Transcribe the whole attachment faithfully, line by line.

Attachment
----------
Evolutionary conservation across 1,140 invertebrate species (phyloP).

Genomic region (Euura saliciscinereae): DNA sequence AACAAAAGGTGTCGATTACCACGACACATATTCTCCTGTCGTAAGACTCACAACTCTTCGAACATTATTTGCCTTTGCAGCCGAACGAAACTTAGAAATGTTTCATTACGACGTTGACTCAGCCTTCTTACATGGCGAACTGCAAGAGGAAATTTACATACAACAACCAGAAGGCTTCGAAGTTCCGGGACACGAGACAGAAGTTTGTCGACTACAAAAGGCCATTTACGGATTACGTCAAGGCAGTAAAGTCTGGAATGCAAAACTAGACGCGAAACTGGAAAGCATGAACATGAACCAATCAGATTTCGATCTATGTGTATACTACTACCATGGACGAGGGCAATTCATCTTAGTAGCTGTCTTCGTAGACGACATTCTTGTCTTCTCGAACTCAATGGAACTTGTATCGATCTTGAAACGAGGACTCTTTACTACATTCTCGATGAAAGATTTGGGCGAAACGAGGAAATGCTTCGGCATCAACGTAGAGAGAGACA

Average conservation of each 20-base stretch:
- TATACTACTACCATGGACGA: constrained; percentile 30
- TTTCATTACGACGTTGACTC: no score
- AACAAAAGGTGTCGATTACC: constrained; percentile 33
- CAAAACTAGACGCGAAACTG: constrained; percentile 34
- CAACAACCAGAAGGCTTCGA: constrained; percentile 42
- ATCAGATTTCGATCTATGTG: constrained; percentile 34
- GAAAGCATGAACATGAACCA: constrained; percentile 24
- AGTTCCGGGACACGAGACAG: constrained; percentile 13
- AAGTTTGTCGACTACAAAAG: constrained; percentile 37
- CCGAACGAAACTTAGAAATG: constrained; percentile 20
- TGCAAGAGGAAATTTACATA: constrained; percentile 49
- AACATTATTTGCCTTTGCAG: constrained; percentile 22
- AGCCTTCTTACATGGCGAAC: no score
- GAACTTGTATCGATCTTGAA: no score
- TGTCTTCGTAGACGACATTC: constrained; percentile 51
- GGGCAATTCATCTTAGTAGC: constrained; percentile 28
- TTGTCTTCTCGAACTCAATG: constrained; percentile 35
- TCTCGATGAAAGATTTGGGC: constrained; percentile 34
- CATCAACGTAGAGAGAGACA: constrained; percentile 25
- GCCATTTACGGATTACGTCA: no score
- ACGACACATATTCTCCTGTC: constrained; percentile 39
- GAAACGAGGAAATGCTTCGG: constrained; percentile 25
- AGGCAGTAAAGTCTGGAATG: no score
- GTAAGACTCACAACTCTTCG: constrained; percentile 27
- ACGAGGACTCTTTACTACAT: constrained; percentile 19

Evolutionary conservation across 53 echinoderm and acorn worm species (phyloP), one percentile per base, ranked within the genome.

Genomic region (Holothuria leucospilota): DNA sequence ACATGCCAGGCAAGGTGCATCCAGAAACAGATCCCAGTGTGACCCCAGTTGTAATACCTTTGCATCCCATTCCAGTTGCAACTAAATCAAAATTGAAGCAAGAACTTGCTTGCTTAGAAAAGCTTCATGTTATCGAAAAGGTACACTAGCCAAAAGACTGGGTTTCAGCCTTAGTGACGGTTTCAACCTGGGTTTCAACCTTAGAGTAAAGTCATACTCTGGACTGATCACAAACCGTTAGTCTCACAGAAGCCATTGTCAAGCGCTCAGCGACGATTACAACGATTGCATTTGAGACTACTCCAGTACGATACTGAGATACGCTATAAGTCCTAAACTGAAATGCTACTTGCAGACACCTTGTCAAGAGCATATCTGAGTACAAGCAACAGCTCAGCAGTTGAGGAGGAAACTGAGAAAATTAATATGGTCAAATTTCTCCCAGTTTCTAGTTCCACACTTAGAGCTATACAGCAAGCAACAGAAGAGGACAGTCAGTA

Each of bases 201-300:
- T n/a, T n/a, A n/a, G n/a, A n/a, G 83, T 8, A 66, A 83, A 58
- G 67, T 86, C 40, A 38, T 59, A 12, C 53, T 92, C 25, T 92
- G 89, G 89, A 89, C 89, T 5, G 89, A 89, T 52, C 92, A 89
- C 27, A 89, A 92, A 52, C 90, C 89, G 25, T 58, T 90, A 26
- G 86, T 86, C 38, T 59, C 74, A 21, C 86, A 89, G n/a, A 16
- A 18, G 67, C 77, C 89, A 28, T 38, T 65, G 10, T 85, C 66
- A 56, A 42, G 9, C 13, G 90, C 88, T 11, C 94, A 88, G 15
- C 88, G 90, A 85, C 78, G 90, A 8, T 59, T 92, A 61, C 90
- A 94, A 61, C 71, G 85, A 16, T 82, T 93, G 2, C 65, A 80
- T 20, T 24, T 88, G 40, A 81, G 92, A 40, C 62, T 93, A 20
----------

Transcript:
Evolutionary conservation across 1,140 invertebrate species (phyloP).

Genomic region (Euura saliciscinereae): DNA sequence AACAAAAGGTGTCGATTACCACGACACATATTCTCCTGTCGTAAGACTCACAACTCTTCGAACATTATTTGCCTTTGCAGCCGAACGAAACTTAGAAATGTTTCATTACGACGTTGACTCAGCCTTCTTACATGGCGAACTGCAAGAGGAAATTTACATACAACAACCAGAAGGCTTCGAAGTTCCGGGACACGAGACAGAAGTTTGTCGACTACAAAAGGCCATTTACGGATTACGTCAAGGCAGTAAAGTCTGGAATGCAAAACTAGACGCGAAACTGGAAAGCATGAACATGAACCAATCAGATTTCGATCTATGTGTATACTACTACCATGGACGAGGGCAATTCATCTTAGTAGCTGTCTTCGTAGACGACATTCTTGTCTTCTCGAACTCAATGGAACTTGTATCGATCTTGAAACGAGGACTCTTTACTACATTCTCGATGAAAGATTTGGGCGAAACGAGGAAATGCTTCGGCATCAACGTAGAGAGAGACA

Average conservation of each 20-base stretch:
- TATACTACTACCATGGACGA: constrained; percentile 30
- TTTCATTACGACGTTGACTC: no score
- AACAAAAGGTGTCGATTACC: constrained; percentile 33
- CAAAACTAGACGCGAAACTG: constrained; percentile 34
- CAACAACCAGAAGGCTTCGA: constrained; percentile 42
- ATCAGATTTCGATCTATGTG: constrained; percentile 34
- GAAAGCATGAACATGAACCA: constrained; percentile 24
- AGTTCCGGGACACGAGACAG: constrained; percentile 13
- AAGTTTGTCGACTACAAAAG: constrained; percentile 37
- CCGAACGAAACTTAGAAATG: constrained; percentile 20
- TGCAAGAGGAAATTTACATA: constrained; percentile 49
- AACATTATTTGCCTTTGCAG: constrained; percentile 22
- AGCCTTCTTACATGGCGAAC: no score
- GAACTTGTATCGATCTTGAA: no score
- TGTCTTCGTAGACGACATTC: constrained; percentile 51
- GGGCAATTCATCTTAGTAGC: constrained; percentile 28
- TTGTCTTCTCGAACTCAATG: constrained; percentile 35
- TCTCGATGAAAGATTTGGGC: constrained; percentile 34
- CATCAACGTAGAGAGAGACA: constrained; percentile 25
- GCCATTTACGGATTACGTCA: no score
- ACGACACATATTCTCCTGTC: constrained; percentile 39
- GAAACGAGGAAATGCTTCGG: constrained; percentile 25
- AGGCAGTAAAGTCTGGAATG: no score
- GTAAGACTCACAACTCTTCG: constrained; percentile 27
- ACGAGGACTCTTTACTACAT: constrained; percentile 19

Evolutionary conservation across 53 echinoderm and acorn worm species (phyloP), one percentile per base, ranked within the genome.

Genomic region (Holothuria leucospilota): DNA sequence ACATGCCAGGCAAGGTGCATCCAGAAACAGATCCCAGTGTGACCCCAGTTGTAATACCTTTGCATCCCATTCCAGTTGCAACTAAATCAAAATTGAAGCAAGAACTTGCTTGCTTAGAAAAGCTTCATGTTATCGAAAAGGTACACTAGCCAAAAGACTGGGTTTCAGCCTTAGTGACGGTTTCAACCTGGGTTTCAACCTTAGAGTAAAGTCATACTCTGGACTGATCACAAACCGTTAGTCTCACAGAAGCCATTGTCAAGCGCTCAGCGACGATTACAACGATTGCATTTGAGACTACTCCAGTACGATACTGAGATACGCTATAAGTCCTAAACTGAAATGCTACTTGCAGACACCTTGTCAAGAGCATATCTGAGTACAAGCAACAGCTCAGCAGTTGAGGAGGAAACTGAGAAAATTAATATGGTCAAATTTCTCCCAGTTTCTAGTTCCACACTTAGAGCTATACAGCAAGCAACAGAAGAGGACAGTCAGTA

Each of bases 201-300:
- T n/a, T n/a, A n/a, G n/a, A n/a, G 83, T 8, A 66, A 83, A 58
- G 67, T 86, C 40, A 38, T 59, A 12, C 53, T 92, C 25, T 92
- G 89, G 89, A 89, C 89, T 5, G 89, A 89, T 52, C 92, A 89
- C 27, A 89, A 92, A 52, C 90, C 89, G 25, T 58, T 90, A 26
- G 86, T 86, C 38, T 59, C 74, A 21, C 86, A 89, G n/a, A 16
- A 18, G 67, C 77, C 89, A 28, T 38, T 65, G 10, T 85, C 66
- A 56, A 42, G 9, C 13, G 90, C 88, T 11, C 94, A 88, G 15
- C 88, G 90, A 85, C 78, G 90, A 8, T 59, T 92, A 61, C 90
- A 94, A 61, C 71, G 85, A 16, T 82, T 93, G 2, C 65, A 80
- T 20, T 24, T 88, G 40, A 81, G 92, A 40, C 62, T 93, A 20